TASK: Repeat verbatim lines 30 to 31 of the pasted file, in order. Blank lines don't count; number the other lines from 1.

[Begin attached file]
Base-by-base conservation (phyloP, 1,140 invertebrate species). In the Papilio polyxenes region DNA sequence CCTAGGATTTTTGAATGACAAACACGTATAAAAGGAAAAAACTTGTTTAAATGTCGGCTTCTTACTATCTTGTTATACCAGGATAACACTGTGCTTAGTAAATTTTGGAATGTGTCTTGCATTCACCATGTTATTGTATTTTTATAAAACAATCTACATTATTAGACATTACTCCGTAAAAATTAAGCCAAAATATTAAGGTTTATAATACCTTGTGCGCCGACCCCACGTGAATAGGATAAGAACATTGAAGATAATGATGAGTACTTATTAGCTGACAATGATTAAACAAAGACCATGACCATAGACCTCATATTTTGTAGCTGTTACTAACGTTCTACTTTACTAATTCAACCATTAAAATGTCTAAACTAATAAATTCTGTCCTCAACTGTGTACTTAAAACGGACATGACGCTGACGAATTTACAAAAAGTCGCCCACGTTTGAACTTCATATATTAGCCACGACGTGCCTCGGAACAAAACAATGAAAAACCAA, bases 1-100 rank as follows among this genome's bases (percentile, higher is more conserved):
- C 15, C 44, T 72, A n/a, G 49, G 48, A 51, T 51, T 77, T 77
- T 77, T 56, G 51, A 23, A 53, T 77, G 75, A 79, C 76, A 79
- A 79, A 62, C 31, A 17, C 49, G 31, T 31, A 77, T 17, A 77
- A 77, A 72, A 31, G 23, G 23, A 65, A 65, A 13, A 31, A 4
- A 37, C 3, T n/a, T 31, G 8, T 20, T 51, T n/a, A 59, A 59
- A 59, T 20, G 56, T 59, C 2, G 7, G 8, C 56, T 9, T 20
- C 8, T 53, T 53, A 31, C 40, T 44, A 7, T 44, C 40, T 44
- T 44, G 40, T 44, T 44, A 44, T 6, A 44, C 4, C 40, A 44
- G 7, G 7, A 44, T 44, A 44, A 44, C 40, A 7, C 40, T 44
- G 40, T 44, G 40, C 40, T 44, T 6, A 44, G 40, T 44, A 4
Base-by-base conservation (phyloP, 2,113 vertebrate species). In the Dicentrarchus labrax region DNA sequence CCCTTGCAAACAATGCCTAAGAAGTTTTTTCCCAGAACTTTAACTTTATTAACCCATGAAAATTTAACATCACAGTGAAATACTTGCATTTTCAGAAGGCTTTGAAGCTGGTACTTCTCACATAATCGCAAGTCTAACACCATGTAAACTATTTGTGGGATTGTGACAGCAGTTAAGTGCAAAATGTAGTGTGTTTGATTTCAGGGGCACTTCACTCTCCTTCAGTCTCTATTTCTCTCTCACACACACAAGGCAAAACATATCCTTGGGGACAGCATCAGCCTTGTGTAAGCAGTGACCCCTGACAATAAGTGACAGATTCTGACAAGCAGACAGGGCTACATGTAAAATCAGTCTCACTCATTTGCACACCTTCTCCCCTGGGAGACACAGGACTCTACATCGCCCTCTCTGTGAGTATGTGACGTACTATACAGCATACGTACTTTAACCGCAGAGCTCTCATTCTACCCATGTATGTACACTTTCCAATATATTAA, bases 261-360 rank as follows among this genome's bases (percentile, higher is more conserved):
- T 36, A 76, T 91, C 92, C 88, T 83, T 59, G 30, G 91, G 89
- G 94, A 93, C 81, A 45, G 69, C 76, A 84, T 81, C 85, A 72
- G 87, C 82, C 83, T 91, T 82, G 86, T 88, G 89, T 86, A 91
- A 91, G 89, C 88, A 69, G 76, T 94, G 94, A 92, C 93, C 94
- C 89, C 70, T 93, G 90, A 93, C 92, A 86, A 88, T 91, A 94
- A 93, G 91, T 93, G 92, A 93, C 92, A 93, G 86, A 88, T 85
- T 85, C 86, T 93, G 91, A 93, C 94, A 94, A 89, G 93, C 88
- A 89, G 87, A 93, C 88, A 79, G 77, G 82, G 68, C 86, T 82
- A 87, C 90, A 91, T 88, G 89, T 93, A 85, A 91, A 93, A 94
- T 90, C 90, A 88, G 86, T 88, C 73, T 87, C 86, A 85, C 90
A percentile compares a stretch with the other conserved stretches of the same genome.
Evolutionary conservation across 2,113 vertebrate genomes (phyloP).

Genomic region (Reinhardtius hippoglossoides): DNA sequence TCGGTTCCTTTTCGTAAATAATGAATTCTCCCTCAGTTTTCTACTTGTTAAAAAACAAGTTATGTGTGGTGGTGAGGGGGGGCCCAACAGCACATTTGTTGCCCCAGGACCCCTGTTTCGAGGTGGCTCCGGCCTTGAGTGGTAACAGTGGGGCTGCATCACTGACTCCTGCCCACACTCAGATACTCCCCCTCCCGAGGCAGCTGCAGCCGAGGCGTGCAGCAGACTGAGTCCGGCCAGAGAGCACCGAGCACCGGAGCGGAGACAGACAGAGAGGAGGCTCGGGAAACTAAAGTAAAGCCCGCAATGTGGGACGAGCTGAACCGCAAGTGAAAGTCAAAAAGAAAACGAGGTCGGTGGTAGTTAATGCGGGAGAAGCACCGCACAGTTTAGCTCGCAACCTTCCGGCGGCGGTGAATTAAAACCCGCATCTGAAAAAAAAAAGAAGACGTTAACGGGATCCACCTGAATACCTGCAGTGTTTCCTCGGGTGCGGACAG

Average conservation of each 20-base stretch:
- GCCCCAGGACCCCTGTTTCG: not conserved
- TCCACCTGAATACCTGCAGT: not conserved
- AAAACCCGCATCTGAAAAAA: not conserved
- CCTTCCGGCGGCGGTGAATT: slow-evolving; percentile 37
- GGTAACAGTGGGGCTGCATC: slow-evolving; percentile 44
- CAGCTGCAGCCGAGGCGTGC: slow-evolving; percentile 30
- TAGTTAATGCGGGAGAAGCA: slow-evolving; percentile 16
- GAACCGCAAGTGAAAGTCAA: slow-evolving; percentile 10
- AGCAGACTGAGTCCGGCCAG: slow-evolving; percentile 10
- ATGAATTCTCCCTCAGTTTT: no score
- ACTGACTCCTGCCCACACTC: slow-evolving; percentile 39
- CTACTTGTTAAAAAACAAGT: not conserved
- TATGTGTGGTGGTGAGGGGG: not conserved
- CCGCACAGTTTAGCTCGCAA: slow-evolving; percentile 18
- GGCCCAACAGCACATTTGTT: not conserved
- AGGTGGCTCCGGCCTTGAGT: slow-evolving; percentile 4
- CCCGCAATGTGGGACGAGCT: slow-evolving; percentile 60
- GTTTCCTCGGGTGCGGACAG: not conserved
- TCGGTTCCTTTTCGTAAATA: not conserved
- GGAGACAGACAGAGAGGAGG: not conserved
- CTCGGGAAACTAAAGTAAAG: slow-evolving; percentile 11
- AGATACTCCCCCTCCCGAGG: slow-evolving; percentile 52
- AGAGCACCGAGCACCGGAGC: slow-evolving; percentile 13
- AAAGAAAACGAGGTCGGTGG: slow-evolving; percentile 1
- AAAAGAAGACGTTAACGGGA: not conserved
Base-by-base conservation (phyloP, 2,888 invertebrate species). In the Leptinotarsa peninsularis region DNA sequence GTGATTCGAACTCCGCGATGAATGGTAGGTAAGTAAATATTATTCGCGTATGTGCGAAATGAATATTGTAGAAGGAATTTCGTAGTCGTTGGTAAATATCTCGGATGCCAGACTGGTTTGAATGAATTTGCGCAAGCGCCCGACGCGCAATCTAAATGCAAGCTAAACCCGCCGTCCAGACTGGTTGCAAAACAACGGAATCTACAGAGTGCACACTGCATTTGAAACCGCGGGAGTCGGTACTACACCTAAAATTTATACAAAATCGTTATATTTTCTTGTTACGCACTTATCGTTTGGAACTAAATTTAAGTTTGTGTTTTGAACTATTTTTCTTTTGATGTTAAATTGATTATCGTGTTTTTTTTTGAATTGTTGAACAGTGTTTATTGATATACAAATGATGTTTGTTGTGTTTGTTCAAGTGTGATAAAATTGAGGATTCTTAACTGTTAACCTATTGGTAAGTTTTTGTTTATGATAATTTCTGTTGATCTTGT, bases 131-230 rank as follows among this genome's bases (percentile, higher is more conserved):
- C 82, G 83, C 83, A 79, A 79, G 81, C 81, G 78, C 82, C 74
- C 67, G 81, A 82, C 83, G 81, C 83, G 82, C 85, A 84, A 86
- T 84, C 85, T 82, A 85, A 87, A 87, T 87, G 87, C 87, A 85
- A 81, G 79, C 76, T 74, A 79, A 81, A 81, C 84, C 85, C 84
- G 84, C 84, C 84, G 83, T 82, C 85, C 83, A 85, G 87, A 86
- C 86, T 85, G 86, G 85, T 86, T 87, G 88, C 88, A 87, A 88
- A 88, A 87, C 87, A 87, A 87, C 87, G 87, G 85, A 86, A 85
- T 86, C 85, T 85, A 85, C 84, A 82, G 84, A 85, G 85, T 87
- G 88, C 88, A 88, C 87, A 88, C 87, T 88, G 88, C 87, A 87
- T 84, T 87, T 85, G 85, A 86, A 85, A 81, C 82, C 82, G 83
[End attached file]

- CCTTCCGGCGGCGGTGAATT: slow-evolving; percentile 37
- GGTAACAGTGGGGCTGCATC: slow-evolving; percentile 44